Foodservice Footprint F40-p9 Slow progress on soy Behind the Headlines  Soy

Slow progress on soy

Foodservice firms are lagging way behind when it comes to responsible sourcing, according to WWF. By David Burrows.

That very little difference two years make. WWF has just published its second scorecard assessing the performance of Europe’s biggest retail, foodservice, processing and feed companies in relation to soy. “Foodservice companies are lagging behind,” the authors noted, with only one – Sweden’s Martin & Servera scored 22 out of 24 points – classed as “leading the way”. The rest are either just “starting the journey” towards responsible procurement of soy, or they are not yet in the starting blocks.

If you think this sounds familiar, then you’d be right. In 2014, when the first scorecard was published, Footprint highlighted the “lazy buying practices” of foodservice companies when it comes to soy. They hadn’t been challenged on the issue, said WWF, which gave them an excuse to brush things under the carpet. That laissez faire attitude by-and-large persists, it seems.

Sandra Mulder, WWF’s senior adviser on market change, feels that “many companies take advantage of the lack of consumer awareness about soy in order to do nothing on this issue”. Indeed, does Joe Bloggs in the street know that he chomps through 61 kilos of soy a year? Probably not, given that most of it is embedded in his meat and dairy intake. And that is part of the problem.

Excuses, excuses

Think soy and people think dairy-free, not dairy, beef, chicken or pork. The foodservice sector is doing the same. “I frequently hear excuses from these companies,” explained WWF’s agricultural commodities manager, Emma Keller, in a recent piece for Footprint. “We don’t have any power in the supply chain” and “There is not enough Roundtable on Responsible Soy (RTRS) certified soy available” are two of the most common, she said. But just half of the RTRS soy grown is currently being sold, which leaves plenty of room for companies to request only responsibly sourced soy from their supply chains.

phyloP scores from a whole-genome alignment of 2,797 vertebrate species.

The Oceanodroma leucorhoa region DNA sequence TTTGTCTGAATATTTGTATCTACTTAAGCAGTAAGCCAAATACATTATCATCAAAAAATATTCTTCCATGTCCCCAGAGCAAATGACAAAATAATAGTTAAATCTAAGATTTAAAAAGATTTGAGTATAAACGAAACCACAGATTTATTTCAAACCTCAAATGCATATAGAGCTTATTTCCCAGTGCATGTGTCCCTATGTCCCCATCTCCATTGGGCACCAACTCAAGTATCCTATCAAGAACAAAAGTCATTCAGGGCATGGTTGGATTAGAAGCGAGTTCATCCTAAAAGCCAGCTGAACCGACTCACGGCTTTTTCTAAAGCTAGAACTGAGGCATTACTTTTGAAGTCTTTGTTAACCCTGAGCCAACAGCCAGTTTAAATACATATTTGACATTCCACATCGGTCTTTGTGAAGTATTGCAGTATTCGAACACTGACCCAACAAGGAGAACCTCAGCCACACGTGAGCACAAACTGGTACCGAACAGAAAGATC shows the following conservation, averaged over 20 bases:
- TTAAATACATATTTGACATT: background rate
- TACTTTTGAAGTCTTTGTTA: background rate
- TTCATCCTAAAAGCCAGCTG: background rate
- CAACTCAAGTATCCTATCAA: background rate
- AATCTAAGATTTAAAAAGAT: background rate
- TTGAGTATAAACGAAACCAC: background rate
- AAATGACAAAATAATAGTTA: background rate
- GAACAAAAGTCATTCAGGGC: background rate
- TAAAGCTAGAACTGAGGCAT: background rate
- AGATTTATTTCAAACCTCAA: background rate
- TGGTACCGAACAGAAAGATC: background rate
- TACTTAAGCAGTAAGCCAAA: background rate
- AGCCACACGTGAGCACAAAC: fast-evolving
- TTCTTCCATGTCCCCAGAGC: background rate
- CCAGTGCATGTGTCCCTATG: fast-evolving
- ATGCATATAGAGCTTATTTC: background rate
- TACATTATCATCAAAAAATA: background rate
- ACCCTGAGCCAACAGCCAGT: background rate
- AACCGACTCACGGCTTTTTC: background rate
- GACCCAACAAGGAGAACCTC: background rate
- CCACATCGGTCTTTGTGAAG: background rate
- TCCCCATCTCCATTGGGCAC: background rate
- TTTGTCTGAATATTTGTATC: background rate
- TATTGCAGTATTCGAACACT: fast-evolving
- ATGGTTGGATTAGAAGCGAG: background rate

“It will cost more” is the next excuse, but the difference in price is negligible, according to Keller. The cost to the environment is anything but: in recent years this “wonder crop” has undergone the greatest expansion of any global crop and its popularity threatens tropical forests and other important ecosystems such as savannahs and grasslands.

Foodservice companies don’t generally seem to care, however. The likes of Brakes, Whitbread and Ikea didn’t even respond to WWF’s questionnaire (only half the 133 companies contacted responded). Footprint approached them for a reaction to the findings and each claimed it was looking at the issue (see “Hiding from the hidden ingredient”).

Elior responded but scored a zero, leaving it in the same position it was in 2014. Pret A Manger, which wasn’t in the first assessment, also failed to score a single point. Neither company is part of the RTRS and neither has a responsible soy or “no deforestation” commitment. Elior did not respond to emailed requests from Footprint, but a spokesperson from Pret A Manager said the company has now engaged with WWF on this issue and is “confident we will make significant progress this year”.

Sodexo, Compass and Nando’s have all made baby steps on their journeys towards responsible soy, although none of them scored more than four out of 24. Sodexo admitted that it has more work to do, though it has carried out an extensive inventory of current soy volumes. “Armed with those figures, we are now working on a strategy to increase our use of sustainable soy,” said a company spokesperson.

Meanwhile, Nando’s, despite its poor score, appears to be trying to make good on its commitment of two years ago to take this issue seriously. “The soy used in our products is now all responsibly sourced and certified by either ProTerra or RTRS,” a spokesperson confirmed.

Mind the gap

These examples mark a start, but progress has been sluggish. Placing foodservice companies in the same table as retailers only serves to highlight the gap in performance between the two sectors. Marks & Spencer and Waitrose each scored 18.5, using 52% (25,156 tonnes) and 65% (33,574 tonnes) of responsible soy respectively. Tesco managed only 3% (7,289 tonnes) but still outscored the foodservice companies with a 9.5 out of 24.

Still, there is work to be done. More retailers “should push their suppliers to source responsible soy, and if this fails, at least in the short term, they should cover their use of soy with RTRS certificates”, WWF suggested. The information should be published, too, the NGO urged, to highlight the volumes of soy used both directly and embedded in animal products.

However, WWF is beginning to doubt whether the food industry can be trusted to take action without a nudge. Having assessed 133 companies in its 2016 scorecard, it is calling on the European Commission to step in. “We urgently need clear rules, both to support progressive companies and to push the laggards to improve their performance,” said its senior forest policy officer, Anke Schulmeister. The commission should “develop an EU action plan on deforestation and forest degradation to reduce the EU’s disastrous footprint on unique forests like the Cerrado or the Amazon”, she added.